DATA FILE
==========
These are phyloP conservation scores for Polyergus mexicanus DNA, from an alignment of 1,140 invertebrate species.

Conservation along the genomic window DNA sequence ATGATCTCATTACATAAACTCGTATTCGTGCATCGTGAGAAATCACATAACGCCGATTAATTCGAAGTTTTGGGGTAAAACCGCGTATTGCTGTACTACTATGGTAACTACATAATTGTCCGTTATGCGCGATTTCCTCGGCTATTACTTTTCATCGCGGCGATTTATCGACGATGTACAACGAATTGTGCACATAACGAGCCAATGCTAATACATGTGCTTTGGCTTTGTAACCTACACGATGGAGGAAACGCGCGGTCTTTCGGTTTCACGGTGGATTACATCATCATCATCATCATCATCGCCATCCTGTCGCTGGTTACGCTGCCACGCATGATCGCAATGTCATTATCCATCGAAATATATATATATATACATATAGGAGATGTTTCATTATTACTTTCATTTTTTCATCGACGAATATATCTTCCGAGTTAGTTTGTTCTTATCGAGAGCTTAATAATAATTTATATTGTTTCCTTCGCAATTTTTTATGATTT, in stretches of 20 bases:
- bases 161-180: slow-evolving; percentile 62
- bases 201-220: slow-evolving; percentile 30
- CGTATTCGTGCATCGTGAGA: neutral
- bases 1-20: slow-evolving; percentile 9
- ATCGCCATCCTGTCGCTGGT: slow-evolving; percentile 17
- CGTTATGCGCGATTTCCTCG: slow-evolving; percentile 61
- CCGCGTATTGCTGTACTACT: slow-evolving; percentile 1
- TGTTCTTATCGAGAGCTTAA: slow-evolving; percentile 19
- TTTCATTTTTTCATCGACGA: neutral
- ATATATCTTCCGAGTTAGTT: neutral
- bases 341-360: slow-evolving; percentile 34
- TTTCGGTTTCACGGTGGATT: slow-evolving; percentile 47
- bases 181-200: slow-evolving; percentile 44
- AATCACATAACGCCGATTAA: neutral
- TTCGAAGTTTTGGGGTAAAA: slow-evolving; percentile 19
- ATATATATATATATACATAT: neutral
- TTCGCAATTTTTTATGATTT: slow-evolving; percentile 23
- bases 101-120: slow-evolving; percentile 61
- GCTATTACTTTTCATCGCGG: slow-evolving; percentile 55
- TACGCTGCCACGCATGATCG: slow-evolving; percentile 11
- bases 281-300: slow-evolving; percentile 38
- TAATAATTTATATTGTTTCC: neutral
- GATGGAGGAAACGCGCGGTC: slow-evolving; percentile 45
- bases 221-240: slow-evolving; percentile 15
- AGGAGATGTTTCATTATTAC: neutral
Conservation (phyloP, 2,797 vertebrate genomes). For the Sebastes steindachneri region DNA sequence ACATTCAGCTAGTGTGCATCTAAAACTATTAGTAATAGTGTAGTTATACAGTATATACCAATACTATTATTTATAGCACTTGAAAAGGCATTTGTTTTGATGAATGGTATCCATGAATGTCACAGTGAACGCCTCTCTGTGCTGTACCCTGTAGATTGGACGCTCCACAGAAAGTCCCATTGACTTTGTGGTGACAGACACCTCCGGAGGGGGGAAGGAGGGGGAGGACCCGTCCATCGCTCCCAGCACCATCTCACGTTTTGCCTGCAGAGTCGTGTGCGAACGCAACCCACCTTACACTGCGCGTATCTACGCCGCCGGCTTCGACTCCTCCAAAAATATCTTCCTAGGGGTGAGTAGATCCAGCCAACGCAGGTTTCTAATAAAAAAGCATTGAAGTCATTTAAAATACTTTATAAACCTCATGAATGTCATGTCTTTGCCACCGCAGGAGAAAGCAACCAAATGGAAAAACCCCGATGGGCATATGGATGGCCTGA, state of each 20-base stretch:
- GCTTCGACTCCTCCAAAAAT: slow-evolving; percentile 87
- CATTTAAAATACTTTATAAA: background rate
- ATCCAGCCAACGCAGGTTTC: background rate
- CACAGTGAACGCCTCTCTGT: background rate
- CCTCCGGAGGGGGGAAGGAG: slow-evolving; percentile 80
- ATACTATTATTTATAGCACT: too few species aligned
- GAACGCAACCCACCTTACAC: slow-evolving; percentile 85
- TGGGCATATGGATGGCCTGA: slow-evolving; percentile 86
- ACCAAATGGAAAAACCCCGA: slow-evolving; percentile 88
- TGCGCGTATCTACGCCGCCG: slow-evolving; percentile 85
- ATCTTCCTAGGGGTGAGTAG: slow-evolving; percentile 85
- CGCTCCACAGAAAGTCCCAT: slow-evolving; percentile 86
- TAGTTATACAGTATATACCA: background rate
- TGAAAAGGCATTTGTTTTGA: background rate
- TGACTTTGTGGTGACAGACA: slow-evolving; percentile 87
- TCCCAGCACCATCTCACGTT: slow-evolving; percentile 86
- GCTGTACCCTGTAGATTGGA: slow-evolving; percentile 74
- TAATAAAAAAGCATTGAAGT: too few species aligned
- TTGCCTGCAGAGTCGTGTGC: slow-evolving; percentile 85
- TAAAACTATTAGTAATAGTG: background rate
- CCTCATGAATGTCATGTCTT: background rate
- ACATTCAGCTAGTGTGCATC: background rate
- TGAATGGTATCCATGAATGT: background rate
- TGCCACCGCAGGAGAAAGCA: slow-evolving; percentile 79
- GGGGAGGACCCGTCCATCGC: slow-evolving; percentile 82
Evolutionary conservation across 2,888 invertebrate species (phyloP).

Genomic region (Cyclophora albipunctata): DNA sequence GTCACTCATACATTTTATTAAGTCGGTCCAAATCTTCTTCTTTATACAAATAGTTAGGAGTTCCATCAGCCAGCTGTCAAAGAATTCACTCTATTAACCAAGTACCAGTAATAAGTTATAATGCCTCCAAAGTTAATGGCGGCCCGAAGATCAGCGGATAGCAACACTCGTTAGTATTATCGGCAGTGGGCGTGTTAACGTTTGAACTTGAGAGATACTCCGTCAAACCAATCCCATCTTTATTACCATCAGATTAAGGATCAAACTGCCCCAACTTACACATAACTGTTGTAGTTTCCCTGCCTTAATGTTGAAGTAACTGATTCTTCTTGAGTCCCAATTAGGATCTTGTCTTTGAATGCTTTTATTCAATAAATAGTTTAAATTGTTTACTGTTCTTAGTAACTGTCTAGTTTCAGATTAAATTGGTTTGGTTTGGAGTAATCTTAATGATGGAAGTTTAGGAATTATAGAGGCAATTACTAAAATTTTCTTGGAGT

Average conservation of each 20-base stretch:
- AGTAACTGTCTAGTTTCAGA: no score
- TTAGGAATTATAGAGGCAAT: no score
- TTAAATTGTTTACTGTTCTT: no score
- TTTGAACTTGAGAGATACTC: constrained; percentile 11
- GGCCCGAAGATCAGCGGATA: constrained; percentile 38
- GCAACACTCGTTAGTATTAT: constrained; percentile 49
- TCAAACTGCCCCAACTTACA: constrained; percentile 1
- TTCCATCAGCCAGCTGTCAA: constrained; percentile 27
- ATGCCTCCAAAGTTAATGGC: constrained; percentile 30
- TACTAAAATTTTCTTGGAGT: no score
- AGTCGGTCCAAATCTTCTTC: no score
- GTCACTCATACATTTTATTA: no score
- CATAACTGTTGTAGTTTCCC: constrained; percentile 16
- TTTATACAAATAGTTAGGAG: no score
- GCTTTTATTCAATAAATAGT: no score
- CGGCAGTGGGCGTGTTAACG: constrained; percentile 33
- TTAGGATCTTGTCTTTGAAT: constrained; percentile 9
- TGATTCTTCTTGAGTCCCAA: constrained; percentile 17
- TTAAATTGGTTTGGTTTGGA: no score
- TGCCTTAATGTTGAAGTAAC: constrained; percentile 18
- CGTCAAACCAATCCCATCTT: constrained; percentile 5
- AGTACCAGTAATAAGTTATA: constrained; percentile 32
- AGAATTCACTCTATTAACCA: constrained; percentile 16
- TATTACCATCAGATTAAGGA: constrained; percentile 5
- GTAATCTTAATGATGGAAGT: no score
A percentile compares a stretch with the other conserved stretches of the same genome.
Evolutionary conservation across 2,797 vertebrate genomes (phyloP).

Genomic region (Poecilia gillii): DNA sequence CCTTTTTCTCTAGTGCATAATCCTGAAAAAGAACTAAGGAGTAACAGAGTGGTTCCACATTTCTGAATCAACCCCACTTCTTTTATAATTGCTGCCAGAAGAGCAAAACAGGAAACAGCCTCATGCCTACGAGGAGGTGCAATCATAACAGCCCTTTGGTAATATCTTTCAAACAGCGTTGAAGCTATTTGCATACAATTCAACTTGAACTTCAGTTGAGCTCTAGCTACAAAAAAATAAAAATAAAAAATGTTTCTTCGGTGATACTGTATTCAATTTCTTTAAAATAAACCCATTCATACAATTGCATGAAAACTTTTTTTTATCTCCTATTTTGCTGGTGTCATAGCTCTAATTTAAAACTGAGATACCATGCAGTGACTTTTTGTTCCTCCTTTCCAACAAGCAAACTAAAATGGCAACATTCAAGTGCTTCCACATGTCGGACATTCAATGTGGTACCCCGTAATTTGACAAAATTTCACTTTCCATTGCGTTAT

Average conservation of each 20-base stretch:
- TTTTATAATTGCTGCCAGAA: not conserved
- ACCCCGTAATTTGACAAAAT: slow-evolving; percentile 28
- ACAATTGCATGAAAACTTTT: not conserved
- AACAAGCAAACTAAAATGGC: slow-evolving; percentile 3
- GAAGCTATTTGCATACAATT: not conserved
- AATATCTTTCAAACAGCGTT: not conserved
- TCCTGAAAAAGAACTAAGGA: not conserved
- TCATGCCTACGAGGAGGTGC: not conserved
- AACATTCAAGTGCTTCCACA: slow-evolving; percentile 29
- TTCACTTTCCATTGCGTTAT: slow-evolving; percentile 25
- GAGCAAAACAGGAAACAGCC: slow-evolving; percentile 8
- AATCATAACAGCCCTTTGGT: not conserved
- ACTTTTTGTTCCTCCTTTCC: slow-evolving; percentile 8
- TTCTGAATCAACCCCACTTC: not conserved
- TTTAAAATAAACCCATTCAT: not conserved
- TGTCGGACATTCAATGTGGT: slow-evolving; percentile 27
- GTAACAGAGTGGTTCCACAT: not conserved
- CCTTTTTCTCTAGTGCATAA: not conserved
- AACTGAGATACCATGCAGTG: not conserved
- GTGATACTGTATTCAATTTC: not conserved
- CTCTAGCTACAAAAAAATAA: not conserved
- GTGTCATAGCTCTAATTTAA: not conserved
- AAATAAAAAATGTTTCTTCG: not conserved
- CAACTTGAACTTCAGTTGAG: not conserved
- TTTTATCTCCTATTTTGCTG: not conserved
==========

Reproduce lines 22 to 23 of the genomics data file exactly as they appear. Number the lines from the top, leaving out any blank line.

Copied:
- TACGCTGCCACGCATGATCG: slow-evolving; percentile 11
- bases 281-300: slow-evolving; percentile 38